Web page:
In a memo sent to Audible staff last week, Audible CEO Bob Carrigan said that, in spite of a strong 2023, Audible is cutting its workforce. The cuts are believed to be about 5% of staff, or some 100 people.

Declaring that Audible’s business “is in good shape,” Carrigan said the cuts were necessary “to position us for continued success in the coming year and into the future, given the increasingly challenging landscape we face.” He added that "getting leaner and more efficient is the way we will need to operate now—and in the foreseeable future—in order to continue delivering best-in-class audio storytelling to our customers around the world."

The cuts come despite the continued growth of digital audiobook sales but with the industry, and Audible, facing an uncertain environment in 2024. Spotify’s long-awaited entry into in the digital audiobook space began last year, and is expected to provide the first real challenge to Audible in the market this year. And new breakthroughs in AI are also bringing challenges, as well as opportunities, to platforms that sell audiobooks from traditional publishers.

In early November, Amazon’s self-publishing giant, Kindle Direct Publishing, announced that it had begun a beta test on technology allowing KDP authors to produce audiobook versions of their e-books using virtual voice narration, and that the audiobooks would be sold through Audible. The ability to create an audiobook using synthetic speech technology is likely to result in a boom in the number of audiobooks produced by KDP authors, since only 4% of titles self-published through KDP have an audiobook available. A study done by one independent researcher founded that dozens of synthetic voice narrated audiobooks quickly turned up on the Audible site.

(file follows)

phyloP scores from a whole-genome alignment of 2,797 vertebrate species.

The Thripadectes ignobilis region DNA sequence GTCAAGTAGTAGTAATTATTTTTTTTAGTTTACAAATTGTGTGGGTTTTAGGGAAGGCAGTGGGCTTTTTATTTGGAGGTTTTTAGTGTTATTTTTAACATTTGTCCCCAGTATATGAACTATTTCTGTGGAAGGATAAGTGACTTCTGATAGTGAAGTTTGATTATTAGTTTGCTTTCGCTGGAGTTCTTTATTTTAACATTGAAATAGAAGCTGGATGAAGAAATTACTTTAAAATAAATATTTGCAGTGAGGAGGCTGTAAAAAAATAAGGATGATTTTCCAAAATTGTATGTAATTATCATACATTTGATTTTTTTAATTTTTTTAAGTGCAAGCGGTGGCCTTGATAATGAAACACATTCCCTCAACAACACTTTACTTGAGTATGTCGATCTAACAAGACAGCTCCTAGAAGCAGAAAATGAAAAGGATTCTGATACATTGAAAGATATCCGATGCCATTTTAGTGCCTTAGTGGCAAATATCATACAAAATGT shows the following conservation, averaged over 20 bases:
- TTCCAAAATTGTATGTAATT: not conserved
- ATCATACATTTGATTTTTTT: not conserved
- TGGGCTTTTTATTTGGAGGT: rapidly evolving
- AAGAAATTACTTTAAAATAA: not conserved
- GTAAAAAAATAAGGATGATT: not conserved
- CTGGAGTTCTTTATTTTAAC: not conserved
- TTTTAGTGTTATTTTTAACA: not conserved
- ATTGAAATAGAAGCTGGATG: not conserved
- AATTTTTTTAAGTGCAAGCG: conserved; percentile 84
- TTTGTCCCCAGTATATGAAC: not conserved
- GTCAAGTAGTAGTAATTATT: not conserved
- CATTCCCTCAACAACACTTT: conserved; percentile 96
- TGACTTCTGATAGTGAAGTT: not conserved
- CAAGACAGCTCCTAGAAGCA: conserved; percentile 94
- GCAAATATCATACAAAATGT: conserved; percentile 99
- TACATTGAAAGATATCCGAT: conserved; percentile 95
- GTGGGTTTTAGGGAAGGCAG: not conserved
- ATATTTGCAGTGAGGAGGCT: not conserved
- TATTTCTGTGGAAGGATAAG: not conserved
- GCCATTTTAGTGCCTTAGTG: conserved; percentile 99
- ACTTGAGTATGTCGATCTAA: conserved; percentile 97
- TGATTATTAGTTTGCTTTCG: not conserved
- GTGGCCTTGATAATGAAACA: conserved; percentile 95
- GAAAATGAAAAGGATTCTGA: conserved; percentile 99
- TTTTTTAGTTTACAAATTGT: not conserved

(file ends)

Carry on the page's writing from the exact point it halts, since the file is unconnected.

The Audible layoffs come as other parts of Amazon’s business are also reducing staff. Fast Company reported that Amazon’s Prime Video and MGM Studios unit were also cutting payroll, while the Amazon-owned streaming platform Twitch also eliminated jobs.